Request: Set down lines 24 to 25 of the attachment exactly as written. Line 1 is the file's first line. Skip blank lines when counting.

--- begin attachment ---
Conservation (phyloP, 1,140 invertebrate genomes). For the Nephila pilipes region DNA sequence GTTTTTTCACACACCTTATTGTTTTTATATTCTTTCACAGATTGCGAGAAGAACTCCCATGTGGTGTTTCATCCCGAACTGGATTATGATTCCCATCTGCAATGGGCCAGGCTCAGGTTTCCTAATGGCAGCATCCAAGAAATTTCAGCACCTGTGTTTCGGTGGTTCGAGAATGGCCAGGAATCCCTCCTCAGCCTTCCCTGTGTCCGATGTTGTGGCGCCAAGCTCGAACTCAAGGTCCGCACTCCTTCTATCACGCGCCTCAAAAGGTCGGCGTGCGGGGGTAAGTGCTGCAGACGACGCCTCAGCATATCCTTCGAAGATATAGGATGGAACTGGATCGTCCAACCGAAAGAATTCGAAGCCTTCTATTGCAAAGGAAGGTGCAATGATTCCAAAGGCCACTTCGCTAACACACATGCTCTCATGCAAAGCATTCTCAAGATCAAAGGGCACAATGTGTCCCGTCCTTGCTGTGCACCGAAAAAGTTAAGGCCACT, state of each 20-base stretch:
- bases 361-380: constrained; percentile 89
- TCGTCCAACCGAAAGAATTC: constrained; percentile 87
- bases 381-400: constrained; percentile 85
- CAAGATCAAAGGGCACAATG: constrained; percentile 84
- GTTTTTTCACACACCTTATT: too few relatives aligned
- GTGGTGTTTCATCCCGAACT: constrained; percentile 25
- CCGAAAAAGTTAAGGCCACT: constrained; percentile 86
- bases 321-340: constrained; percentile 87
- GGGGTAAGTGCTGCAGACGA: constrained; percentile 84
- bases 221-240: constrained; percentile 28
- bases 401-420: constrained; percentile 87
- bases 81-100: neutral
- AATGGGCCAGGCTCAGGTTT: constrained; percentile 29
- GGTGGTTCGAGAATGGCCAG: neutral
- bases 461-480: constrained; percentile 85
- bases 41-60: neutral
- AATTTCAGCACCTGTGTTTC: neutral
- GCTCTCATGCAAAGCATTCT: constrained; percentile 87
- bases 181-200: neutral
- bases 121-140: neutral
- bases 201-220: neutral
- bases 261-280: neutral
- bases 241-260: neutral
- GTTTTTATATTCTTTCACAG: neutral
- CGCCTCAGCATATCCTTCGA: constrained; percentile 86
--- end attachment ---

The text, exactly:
- bases 241-260: neutral
- GTTTTTATATTCTTTCACAG: neutral